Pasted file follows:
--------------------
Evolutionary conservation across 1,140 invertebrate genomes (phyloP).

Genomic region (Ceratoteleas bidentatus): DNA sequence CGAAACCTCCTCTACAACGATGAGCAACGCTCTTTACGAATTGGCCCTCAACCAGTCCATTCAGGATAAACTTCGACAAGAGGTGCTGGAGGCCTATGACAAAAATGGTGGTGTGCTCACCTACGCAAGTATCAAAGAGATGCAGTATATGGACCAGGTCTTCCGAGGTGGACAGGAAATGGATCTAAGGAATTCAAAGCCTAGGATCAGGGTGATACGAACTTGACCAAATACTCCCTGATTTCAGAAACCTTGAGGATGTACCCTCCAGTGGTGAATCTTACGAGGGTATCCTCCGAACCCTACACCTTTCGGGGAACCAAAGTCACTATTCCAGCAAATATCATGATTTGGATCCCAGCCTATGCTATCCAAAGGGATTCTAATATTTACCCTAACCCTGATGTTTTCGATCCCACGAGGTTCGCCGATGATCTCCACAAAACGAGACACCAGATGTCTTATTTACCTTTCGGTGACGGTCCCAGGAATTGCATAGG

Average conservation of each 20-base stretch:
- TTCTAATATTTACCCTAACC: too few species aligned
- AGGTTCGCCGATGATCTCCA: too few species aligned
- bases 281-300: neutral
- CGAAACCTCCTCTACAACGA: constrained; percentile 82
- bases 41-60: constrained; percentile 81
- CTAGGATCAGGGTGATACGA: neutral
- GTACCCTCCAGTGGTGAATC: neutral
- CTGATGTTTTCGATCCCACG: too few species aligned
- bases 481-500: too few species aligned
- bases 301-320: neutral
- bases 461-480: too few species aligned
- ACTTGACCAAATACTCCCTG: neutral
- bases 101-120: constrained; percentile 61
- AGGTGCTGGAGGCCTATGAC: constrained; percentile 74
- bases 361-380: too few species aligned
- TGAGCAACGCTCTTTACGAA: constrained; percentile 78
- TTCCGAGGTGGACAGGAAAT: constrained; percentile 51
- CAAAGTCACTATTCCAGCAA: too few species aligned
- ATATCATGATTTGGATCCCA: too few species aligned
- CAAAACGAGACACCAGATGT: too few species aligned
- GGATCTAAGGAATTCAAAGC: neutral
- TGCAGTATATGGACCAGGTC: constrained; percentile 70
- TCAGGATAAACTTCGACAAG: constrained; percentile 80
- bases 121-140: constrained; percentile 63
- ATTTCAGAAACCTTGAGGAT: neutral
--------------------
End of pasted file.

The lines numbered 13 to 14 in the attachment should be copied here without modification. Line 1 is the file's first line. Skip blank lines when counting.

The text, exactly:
- bases 301-320: neutral
- bases 461-480: too few species aligned